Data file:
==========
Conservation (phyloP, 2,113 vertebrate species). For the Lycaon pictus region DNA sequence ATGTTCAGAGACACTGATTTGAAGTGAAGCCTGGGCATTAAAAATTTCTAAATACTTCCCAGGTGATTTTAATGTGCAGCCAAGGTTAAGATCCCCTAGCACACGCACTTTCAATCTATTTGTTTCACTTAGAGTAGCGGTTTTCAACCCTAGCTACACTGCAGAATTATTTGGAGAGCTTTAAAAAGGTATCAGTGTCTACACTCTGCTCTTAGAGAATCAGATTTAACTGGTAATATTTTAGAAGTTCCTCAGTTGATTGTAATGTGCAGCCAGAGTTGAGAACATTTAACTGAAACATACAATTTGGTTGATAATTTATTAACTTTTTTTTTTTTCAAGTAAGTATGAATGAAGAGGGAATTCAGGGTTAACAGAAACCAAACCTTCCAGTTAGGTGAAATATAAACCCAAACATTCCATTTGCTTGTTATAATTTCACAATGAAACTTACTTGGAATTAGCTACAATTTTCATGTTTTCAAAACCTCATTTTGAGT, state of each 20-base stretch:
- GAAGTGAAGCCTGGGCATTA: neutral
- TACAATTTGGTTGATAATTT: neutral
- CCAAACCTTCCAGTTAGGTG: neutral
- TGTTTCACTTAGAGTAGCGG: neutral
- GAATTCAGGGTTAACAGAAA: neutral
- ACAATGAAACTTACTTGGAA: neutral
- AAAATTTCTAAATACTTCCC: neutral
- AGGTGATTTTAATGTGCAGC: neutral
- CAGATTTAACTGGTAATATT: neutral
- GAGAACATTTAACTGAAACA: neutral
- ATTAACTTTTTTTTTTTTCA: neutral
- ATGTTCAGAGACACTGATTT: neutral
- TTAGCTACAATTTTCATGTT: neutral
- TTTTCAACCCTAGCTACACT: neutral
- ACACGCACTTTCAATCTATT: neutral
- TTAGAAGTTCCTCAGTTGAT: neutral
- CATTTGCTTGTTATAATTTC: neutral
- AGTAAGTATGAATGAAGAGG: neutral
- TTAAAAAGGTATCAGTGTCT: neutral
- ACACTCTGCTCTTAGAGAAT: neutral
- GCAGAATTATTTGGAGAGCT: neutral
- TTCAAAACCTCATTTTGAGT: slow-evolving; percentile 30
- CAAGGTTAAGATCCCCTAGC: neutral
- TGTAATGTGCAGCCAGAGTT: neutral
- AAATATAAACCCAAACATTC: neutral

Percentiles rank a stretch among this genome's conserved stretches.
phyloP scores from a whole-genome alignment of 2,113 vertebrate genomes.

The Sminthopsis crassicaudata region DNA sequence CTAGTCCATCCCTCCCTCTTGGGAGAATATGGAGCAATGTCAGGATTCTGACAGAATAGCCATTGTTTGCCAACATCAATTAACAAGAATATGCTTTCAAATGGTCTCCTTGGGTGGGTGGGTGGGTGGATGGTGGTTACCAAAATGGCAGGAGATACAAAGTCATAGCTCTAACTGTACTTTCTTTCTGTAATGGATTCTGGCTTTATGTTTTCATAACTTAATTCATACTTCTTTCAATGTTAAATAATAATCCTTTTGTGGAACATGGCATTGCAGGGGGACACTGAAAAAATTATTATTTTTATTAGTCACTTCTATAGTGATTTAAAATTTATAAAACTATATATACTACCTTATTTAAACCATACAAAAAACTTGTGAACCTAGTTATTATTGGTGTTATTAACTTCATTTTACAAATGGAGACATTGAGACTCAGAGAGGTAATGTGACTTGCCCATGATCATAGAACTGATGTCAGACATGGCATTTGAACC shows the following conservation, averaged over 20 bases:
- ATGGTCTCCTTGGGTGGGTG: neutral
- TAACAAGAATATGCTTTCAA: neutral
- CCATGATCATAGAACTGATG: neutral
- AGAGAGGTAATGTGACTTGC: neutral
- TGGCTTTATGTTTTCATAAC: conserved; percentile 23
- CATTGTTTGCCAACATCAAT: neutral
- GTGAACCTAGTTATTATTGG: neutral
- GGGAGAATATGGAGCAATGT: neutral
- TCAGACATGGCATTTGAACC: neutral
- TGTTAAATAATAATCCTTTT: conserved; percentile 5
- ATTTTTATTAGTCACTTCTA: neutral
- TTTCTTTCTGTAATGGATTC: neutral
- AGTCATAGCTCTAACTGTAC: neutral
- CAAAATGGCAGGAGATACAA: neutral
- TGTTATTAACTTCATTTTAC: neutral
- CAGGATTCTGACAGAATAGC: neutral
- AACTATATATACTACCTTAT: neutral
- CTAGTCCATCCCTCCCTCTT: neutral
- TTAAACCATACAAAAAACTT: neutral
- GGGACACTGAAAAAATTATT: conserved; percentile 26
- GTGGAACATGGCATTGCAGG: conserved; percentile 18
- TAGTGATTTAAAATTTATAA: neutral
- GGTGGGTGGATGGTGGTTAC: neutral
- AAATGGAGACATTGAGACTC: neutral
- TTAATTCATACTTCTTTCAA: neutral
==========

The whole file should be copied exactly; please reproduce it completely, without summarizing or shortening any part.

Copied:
Conservation (phyloP, 2,113 vertebrate species). For the Lycaon pictus region DNA sequence ATGTTCAGAGACACTGATTTGAAGTGAAGCCTGGGCATTAAAAATTTCTAAATACTTCCCAGGTGATTTTAATGTGCAGCCAAGGTTAAGATCCCCTAGCACACGCACTTTCAATCTATTTGTTTCACTTAGAGTAGCGGTTTTCAACCCTAGCTACACTGCAGAATTATTTGGAGAGCTTTAAAAAGGTATCAGTGTCTACACTCTGCTCTTAGAGAATCAGATTTAACTGGTAATATTTTAGAAGTTCCTCAGTTGATTGTAATGTGCAGCCAGAGTTGAGAACATTTAACTGAAACATACAATTTGGTTGATAATTTATTAACTTTTTTTTTTTTCAAGTAAGTATGAATGAAGAGGGAATTCAGGGTTAACAGAAACCAAACCTTCCAGTTAGGTGAAATATAAACCCAAACATTCCATTTGCTTGTTATAATTTCACAATGAAACTTACTTGGAATTAGCTACAATTTTCATGTTTTCAAAACCTCATTTTGAGT, state of each 20-base stretch:
- GAAGTGAAGCCTGGGCATTA: neutral
- TACAATTTGGTTGATAATTT: neutral
- CCAAACCTTCCAGTTAGGTG: neutral
- TGTTTCACTTAGAGTAGCGG: neutral
- GAATTCAGGGTTAACAGAAA: neutral
- ACAATGAAACTTACTTGGAA: neutral
- AAAATTTCTAAATACTTCCC: neutral
- AGGTGATTTTAATGTGCAGC: neutral
- CAGATTTAACTGGTAATATT: neutral
- GAGAACATTTAACTGAAACA: neutral
- ATTAACTTTTTTTTTTTTCA: neutral
- ATGTTCAGAGACACTGATTT: neutral
- TTAGCTACAATTTTCATGTT: neutral
- TTTTCAACCCTAGCTACACT: neutral
- ACACGCACTTTCAATCTATT: neutral
- TTAGAAGTTCCTCAGTTGAT: neutral
- CATTTGCTTGTTATAATTTC: neutral
- AGTAAGTATGAATGAAGAGG: neutral
- TTAAAAAGGTATCAGTGTCT: neutral
- ACACTCTGCTCTTAGAGAAT: neutral
- GCAGAATTATTTGGAGAGCT: neutral
- TTCAAAACCTCATTTTGAGT: slow-evolving; percentile 30
- CAAGGTTAAGATCCCCTAGC: neutral
- TGTAATGTGCAGCCAGAGTT: neutral
- AAATATAAACCCAAACATTC: neutral

Percentiles rank a stretch among this genome's conserved stretches.
phyloP scores from a whole-genome alignment of 2,113 vertebrate genomes.

The Sminthopsis crassicaudata region DNA sequence CTAGTCCATCCCTCCCTCTTGGGAGAATATGGAGCAATGTCAGGATTCTGACAGAATAGCCATTGTTTGCCAACATCAATTAACAAGAATATGCTTTCAAATGGTCTCCTTGGGTGGGTGGGTGGGTGGATGGTGGTTACCAAAATGGCAGGAGATACAAAGTCATAGCTCTAACTGTACTTTCTTTCTGTAATGGATTCTGGCTTTATGTTTTCATAACTTAATTCATACTTCTTTCAATGTTAAATAATAATCCTTTTGTGGAACATGGCATTGCAGGGGGACACTGAAAAAATTATTATTTTTATTAGTCACTTCTATAGTGATTTAAAATTTATAAAACTATATATACTACCTTATTTAAACCATACAAAAAACTTGTGAACCTAGTTATTATTGGTGTTATTAACTTCATTTTACAAATGGAGACATTGAGACTCAGAGAGGTAATGTGACTTGCCCATGATCATAGAACTGATGTCAGACATGGCATTTGAACC shows the following conservation, averaged over 20 bases:
- ATGGTCTCCTTGGGTGGGTG: neutral
- TAACAAGAATATGCTTTCAA: neutral
- CCATGATCATAGAACTGATG: neutral
- AGAGAGGTAATGTGACTTGC: neutral
- TGGCTTTATGTTTTCATAAC: conserved; percentile 23
- CATTGTTTGCCAACATCAAT: neutral
- GTGAACCTAGTTATTATTGG: neutral
- GGGAGAATATGGAGCAATGT: neutral
- TCAGACATGGCATTTGAACC: neutral
- TGTTAAATAATAATCCTTTT: conserved; percentile 5
- ATTTTTATTAGTCACTTCTA: neutral
- TTTCTTTCTGTAATGGATTC: neutral
- AGTCATAGCTCTAACTGTAC: neutral
- CAAAATGGCAGGAGATACAA: neutral
- TGTTATTAACTTCATTTTAC: neutral
- CAGGATTCTGACAGAATAGC: neutral
- AACTATATATACTACCTTAT: neutral
- CTAGTCCATCCCTCCCTCTT: neutral
- TTAAACCATACAAAAAACTT: neutral
- GGGACACTGAAAAAATTATT: conserved; percentile 26
- GTGGAACATGGCATTGCAGG: conserved; percentile 18
- TAGTGATTTAAAATTTATAA: neutral
- GGTGGGTGGATGGTGGTTAC: neutral
- AAATGGAGACATTGAGACTC: neutral
- TTAATTCATACTTCTTTCAA: neutral